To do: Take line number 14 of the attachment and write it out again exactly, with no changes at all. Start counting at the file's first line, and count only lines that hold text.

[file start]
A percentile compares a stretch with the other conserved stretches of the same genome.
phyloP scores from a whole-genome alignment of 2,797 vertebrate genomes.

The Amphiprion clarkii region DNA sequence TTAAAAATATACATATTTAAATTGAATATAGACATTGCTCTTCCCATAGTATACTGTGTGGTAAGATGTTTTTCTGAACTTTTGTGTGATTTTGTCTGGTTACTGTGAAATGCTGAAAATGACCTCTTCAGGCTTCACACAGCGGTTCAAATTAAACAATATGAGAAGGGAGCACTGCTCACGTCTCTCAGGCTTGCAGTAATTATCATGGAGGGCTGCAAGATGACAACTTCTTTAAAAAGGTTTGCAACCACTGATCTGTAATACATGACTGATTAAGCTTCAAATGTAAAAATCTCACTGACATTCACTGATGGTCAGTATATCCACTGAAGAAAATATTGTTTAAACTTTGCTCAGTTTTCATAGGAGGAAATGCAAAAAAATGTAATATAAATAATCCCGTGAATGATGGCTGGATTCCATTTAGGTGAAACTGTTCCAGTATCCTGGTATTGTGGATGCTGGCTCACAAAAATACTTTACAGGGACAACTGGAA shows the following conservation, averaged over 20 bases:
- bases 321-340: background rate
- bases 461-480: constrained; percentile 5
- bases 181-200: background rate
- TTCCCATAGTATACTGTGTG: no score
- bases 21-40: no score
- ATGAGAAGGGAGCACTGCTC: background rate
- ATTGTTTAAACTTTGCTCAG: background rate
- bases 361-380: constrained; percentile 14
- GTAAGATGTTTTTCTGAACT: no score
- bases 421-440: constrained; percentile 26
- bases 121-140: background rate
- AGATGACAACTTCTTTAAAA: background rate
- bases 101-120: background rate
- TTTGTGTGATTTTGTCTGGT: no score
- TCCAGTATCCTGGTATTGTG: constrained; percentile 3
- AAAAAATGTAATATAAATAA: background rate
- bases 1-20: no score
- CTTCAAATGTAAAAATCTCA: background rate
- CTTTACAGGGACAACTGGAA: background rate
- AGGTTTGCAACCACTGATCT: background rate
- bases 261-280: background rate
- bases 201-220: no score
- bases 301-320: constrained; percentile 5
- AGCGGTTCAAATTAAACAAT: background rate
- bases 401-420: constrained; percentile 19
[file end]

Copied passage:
- bases 121-140: background rate